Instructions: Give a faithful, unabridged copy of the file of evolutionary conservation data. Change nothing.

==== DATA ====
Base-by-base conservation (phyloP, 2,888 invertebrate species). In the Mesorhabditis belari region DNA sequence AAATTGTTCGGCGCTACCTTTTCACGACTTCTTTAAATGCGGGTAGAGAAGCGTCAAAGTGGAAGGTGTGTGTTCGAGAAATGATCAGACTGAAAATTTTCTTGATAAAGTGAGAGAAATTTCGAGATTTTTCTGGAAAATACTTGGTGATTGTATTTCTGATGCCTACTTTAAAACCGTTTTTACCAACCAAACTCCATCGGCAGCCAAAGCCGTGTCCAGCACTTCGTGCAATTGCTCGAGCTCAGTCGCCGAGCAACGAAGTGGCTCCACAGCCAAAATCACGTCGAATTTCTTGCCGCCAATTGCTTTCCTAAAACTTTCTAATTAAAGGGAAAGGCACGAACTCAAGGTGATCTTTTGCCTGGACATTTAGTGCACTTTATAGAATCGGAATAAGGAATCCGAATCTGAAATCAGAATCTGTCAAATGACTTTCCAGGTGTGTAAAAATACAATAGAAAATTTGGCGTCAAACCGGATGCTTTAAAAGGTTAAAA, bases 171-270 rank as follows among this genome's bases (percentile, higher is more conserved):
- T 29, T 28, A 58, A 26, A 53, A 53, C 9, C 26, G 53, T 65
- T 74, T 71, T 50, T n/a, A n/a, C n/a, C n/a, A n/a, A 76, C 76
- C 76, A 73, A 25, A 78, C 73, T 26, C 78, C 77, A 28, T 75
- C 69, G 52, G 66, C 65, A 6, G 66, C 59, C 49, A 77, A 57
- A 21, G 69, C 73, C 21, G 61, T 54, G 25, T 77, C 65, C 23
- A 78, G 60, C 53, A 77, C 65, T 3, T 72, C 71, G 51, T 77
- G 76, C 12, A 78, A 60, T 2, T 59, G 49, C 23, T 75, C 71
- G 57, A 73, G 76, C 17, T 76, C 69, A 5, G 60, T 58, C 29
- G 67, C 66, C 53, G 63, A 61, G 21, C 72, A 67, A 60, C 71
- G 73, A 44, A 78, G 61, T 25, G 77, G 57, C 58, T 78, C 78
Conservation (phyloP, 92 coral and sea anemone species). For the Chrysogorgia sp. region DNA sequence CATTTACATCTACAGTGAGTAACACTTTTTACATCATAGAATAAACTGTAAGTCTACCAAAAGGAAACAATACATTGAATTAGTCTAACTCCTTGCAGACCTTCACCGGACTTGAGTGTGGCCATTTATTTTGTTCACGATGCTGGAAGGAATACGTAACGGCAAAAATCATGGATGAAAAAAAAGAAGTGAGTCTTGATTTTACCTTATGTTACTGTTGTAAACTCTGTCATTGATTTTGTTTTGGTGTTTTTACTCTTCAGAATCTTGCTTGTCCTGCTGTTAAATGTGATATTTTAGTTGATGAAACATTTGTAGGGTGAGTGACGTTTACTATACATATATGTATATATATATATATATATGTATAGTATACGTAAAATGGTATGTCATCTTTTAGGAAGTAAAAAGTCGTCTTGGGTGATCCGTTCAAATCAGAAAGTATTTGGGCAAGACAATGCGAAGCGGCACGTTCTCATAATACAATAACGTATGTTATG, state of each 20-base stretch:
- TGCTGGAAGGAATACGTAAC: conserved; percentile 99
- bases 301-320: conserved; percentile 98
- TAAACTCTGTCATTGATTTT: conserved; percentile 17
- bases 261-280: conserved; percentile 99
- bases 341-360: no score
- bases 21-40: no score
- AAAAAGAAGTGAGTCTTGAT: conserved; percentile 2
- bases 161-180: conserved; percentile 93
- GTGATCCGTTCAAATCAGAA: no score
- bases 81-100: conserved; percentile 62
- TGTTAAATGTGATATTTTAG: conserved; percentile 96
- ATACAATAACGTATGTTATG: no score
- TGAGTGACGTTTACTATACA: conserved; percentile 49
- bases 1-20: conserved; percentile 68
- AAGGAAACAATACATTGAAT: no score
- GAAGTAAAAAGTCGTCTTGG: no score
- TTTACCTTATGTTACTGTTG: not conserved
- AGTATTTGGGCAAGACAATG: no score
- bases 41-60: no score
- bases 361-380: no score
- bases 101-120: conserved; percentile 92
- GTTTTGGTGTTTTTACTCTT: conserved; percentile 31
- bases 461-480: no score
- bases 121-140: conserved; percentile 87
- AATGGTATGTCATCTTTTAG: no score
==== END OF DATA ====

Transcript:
Base-by-base conservation (phyloP, 2,888 invertebrate species). In the Mesorhabditis belari region DNA sequence AAATTGTTCGGCGCTACCTTTTCACGACTTCTTTAAATGCGGGTAGAGAAGCGTCAAAGTGGAAGGTGTGTGTTCGAGAAATGATCAGACTGAAAATTTTCTTGATAAAGTGAGAGAAATTTCGAGATTTTTCTGGAAAATACTTGGTGATTGTATTTCTGATGCCTACTTTAAAACCGTTTTTACCAACCAAACTCCATCGGCAGCCAAAGCCGTGTCCAGCACTTCGTGCAATTGCTCGAGCTCAGTCGCCGAGCAACGAAGTGGCTCCACAGCCAAAATCACGTCGAATTTCTTGCCGCCAATTGCTTTCCTAAAACTTTCTAATTAAAGGGAAAGGCACGAACTCAAGGTGATCTTTTGCCTGGACATTTAGTGCACTTTATAGAATCGGAATAAGGAATCCGAATCTGAAATCAGAATCTGTCAAATGACTTTCCAGGTGTGTAAAAATACAATAGAAAATTTGGCGTCAAACCGGATGCTTTAAAAGGTTAAAA, bases 171-270 rank as follows among this genome's bases (percentile, higher is more conserved):
- T 29, T 28, A 58, A 26, A 53, A 53, C 9, C 26, G 53, T 65
- T 74, T 71, T 50, T n/a, A n/a, C n/a, C n/a, A n/a, A 76, C 76
- C 76, A 73, A 25, A 78, C 73, T 26, C 78, C 77, A 28, T 75
- C 69, G 52, G 66, C 65, A 6, G 66, C 59, C 49, A 77, A 57
- A 21, G 69, C 73, C 21, G 61, T 54, G 25, T 77, C 65, C 23
- A 78, G 60, C 53, A 77, C 65, T 3, T 72, C 71, G 51, T 77
- G 76, C 12, A 78, A 60, T 2, T 59, G 49, C 23, T 75, C 71
- G 57, A 73, G 76, C 17, T 76, C 69, A 5, G 60, T 58, C 29
- G 67, C 66, C 53, G 63, A 61, G 21, C 72, A 67, A 60, C 71
- G 73, A 44, A 78, G 61, T 25, G 77, G 57, C 58, T 78, C 78
Conservation (phyloP, 92 coral and sea anemone species). For the Chrysogorgia sp. region DNA sequence CATTTACATCTACAGTGAGTAACACTTTTTACATCATAGAATAAACTGTAAGTCTACCAAAAGGAAACAATACATTGAATTAGTCTAACTCCTTGCAGACCTTCACCGGACTTGAGTGTGGCCATTTATTTTGTTCACGATGCTGGAAGGAATACGTAACGGCAAAAATCATGGATGAAAAAAAAGAAGTGAGTCTTGATTTTACCTTATGTTACTGTTGTAAACTCTGTCATTGATTTTGTTTTGGTGTTTTTACTCTTCAGAATCTTGCTTGTCCTGCTGTTAAATGTGATATTTTAGTTGATGAAACATTTGTAGGGTGAGTGACGTTTACTATACATATATGTATATATATATATATATATGTATAGTATACGTAAAATGGTATGTCATCTTTTAGGAAGTAAAAAGTCGTCTTGGGTGATCCGTTCAAATCAGAAAGTATTTGGGCAAGACAATGCGAAGCGGCACGTTCTCATAATACAATAACGTATGTTATG, state of each 20-base stretch:
- TGCTGGAAGGAATACGTAAC: conserved; percentile 99
- bases 301-320: conserved; percentile 98
- TAAACTCTGTCATTGATTTT: conserved; percentile 17
- bases 261-280: conserved; percentile 99
- bases 341-360: no score
- bases 21-40: no score
- AAAAAGAAGTGAGTCTTGAT: conserved; percentile 2
- bases 161-180: conserved; percentile 93
- GTGATCCGTTCAAATCAGAA: no score
- bases 81-100: conserved; percentile 62
- TGTTAAATGTGATATTTTAG: conserved; percentile 96
- ATACAATAACGTATGTTATG: no score
- TGAGTGACGTTTACTATACA: conserved; percentile 49
- bases 1-20: conserved; percentile 68
- AAGGAAACAATACATTGAAT: no score
- GAAGTAAAAAGTCGTCTTGG: no score
- TTTACCTTATGTTACTGTTG: not conserved
- AGTATTTGGGCAAGACAATG: no score
- bases 41-60: no score
- bases 361-380: no score
- bases 101-120: conserved; percentile 92
- GTTTTGGTGTTTTTACTCTT: conserved; percentile 31
- bases 461-480: no score
- bases 121-140: conserved; percentile 87
- AATGGTATGTCATCTTTTAG: no score